If the person thinks they’re going to see a friend who died 10 years ago for a poker party, it will just upset and confuse them to mention the death. They’ll also likely forget within a few minutes.
“What does it accomplish?” Tan said. “They may not have the capacity to understand. Their reality is different from yours.”
Play along or change the topic, he suggested.
Use simple, direct and slow communication with yes and no questions (asked one at a time) and eye contact—in a quiet place with few distractions, the Alzheimer’s Association recommends. Visual and sensory signals like touch or pointing can also help you engage.
Be vigilant with safety risks
People with dementia are more vulnerable to serious, life-threatening accidents, especially if they get lost or drive in advanced illness. About 60% of people with dementia wander at least once, often more, according to the Alzheimer’s Association.
Pay attention to warning signs, such as restlessness and trouble finding familiar places—and avoid busy areas like malls. Families should have an emergency plan, which could include enrollment in a wandering response service.
Remove or safely lock up all hazards, including car keys, matches, medications, power tools, alcohol, plastic bags and guns, the National Institute on Aging stresses in its home safety checklist.
Later-stage Alzheimer’s patients can also struggle with swallowing or chewing food, known as dysphagia, which can cause choking. If you or someone else notices them coughing while eating, discuss it with their doctor right away.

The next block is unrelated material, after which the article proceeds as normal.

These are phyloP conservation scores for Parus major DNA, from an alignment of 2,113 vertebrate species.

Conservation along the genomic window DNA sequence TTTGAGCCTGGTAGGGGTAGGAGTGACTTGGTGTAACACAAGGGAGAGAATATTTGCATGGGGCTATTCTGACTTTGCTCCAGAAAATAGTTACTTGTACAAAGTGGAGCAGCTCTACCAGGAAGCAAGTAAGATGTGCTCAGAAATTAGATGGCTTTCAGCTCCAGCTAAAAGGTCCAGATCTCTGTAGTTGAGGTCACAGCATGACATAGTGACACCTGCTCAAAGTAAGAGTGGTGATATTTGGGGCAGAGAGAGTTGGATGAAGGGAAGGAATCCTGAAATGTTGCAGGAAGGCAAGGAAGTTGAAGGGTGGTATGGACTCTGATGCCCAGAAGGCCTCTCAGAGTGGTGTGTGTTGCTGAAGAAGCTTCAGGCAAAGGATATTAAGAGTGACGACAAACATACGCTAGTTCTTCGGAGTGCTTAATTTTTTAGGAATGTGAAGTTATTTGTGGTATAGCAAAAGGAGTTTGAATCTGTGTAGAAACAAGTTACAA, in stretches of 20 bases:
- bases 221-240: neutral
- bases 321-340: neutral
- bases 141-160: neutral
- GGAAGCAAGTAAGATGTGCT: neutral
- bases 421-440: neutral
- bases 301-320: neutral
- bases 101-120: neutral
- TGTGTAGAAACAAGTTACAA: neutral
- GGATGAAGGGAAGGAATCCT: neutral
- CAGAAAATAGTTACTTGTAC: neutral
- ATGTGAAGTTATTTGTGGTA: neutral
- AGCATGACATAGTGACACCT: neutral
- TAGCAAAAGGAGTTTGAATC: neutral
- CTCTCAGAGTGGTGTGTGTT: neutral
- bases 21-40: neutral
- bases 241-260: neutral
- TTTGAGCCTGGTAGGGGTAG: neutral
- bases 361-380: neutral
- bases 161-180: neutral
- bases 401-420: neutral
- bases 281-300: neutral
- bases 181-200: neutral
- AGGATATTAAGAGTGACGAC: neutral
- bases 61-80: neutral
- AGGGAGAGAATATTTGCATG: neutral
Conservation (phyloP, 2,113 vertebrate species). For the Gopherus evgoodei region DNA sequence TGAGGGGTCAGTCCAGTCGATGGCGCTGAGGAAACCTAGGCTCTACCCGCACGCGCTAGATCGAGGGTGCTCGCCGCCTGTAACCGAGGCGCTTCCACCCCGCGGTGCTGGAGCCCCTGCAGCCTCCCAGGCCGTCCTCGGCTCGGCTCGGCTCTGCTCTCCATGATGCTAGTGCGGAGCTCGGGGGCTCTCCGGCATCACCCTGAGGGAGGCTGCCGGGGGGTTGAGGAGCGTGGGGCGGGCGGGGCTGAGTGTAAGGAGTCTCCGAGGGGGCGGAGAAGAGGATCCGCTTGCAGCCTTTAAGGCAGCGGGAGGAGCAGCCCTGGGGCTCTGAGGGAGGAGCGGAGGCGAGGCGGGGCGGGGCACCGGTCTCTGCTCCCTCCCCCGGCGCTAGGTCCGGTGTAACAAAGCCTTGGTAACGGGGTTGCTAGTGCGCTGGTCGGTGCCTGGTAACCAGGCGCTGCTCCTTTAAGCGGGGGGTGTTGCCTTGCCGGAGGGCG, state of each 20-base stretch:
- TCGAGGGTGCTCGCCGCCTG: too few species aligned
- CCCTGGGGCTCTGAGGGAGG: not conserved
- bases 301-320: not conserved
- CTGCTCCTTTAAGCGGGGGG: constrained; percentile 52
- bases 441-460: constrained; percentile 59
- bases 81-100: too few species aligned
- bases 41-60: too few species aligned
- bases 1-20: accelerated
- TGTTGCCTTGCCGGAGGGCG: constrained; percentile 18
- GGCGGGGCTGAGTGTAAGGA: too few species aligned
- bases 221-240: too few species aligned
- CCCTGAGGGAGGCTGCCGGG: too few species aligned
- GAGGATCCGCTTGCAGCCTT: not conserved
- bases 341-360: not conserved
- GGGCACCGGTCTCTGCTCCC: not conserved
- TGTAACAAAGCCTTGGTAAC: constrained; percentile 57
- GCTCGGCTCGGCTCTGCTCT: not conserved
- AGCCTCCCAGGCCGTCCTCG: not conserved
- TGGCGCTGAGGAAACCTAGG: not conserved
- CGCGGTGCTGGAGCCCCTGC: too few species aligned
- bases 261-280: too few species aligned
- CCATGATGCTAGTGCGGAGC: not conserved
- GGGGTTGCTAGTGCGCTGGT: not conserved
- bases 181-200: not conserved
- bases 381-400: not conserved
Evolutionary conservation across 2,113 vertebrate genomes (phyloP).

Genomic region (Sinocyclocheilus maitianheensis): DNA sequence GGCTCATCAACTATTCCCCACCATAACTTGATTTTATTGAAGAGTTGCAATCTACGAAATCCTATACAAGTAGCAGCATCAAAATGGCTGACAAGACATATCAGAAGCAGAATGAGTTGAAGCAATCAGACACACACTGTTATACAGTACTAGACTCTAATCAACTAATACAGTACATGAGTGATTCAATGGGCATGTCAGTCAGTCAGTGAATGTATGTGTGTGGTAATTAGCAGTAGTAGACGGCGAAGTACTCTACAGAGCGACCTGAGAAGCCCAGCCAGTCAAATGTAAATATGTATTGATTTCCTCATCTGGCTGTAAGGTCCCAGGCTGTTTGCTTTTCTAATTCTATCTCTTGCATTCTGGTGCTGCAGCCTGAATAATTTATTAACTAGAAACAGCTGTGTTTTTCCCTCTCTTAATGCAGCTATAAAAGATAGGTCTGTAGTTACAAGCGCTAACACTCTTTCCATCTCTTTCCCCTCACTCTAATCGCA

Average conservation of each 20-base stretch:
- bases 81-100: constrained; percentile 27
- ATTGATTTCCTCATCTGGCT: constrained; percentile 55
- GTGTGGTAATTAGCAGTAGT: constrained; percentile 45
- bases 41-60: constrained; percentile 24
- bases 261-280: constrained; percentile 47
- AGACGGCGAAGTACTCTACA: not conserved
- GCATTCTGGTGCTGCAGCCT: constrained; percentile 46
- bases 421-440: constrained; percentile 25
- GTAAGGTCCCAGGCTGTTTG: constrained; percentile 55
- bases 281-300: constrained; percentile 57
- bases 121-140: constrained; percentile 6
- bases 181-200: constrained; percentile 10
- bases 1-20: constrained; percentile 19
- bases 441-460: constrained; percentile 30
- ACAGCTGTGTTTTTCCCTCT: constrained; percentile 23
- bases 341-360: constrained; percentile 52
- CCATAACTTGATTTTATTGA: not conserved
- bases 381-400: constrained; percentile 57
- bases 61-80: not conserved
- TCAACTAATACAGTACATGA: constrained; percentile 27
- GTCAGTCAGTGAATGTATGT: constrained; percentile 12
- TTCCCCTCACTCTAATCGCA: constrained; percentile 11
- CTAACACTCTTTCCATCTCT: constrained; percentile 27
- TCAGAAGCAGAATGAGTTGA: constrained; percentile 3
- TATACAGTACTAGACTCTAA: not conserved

Mood swings are common
Dementia patients can struggle to communicate—especially as the illness advances to moderate to late stages—so you won’t always know if they’re sad, hungry, tired, bored or struggling with their appetite. If you try to force them to do something they don’t feel well enough to do or their needs aren’t met, it can show up as anger.
Investigate triggers and look for solutions, such as snacks or extra rest, if they’re feeling down.
“Do the thinking for them,” Tan suggested.
And reassure them that they’re safe.
Some people with Alzheimer’s disease become disturbed or even aggressive in the evenings, a phenomenon called “sundowning” that can be alarming for those who are unprepared.
The reason why is unclear. It’s possibly linked to hormones, biorhythms, fears about shadows in the dark or past memories that happened at night, he said.
Families can minimize distress with a consistent daily routine that includes enough exercise and socializing. Turn lights on early, and lessen activities and stimulation (TV, noise, heavy meals or baths) as the day winds down, experts suggest.
It takes a village
Tan encourages families to take turns with care responsibilities and lean on community resources, including adult daycare services and senior centers, when needed.
Whether you’re the primary caregiver or a concerned relative, the emotional toll of a “long goodbye” is heavy, especially as it becomes harder for you to reach each other.
As you’re supporting your loved one, make sure you’re looking after yourself, too.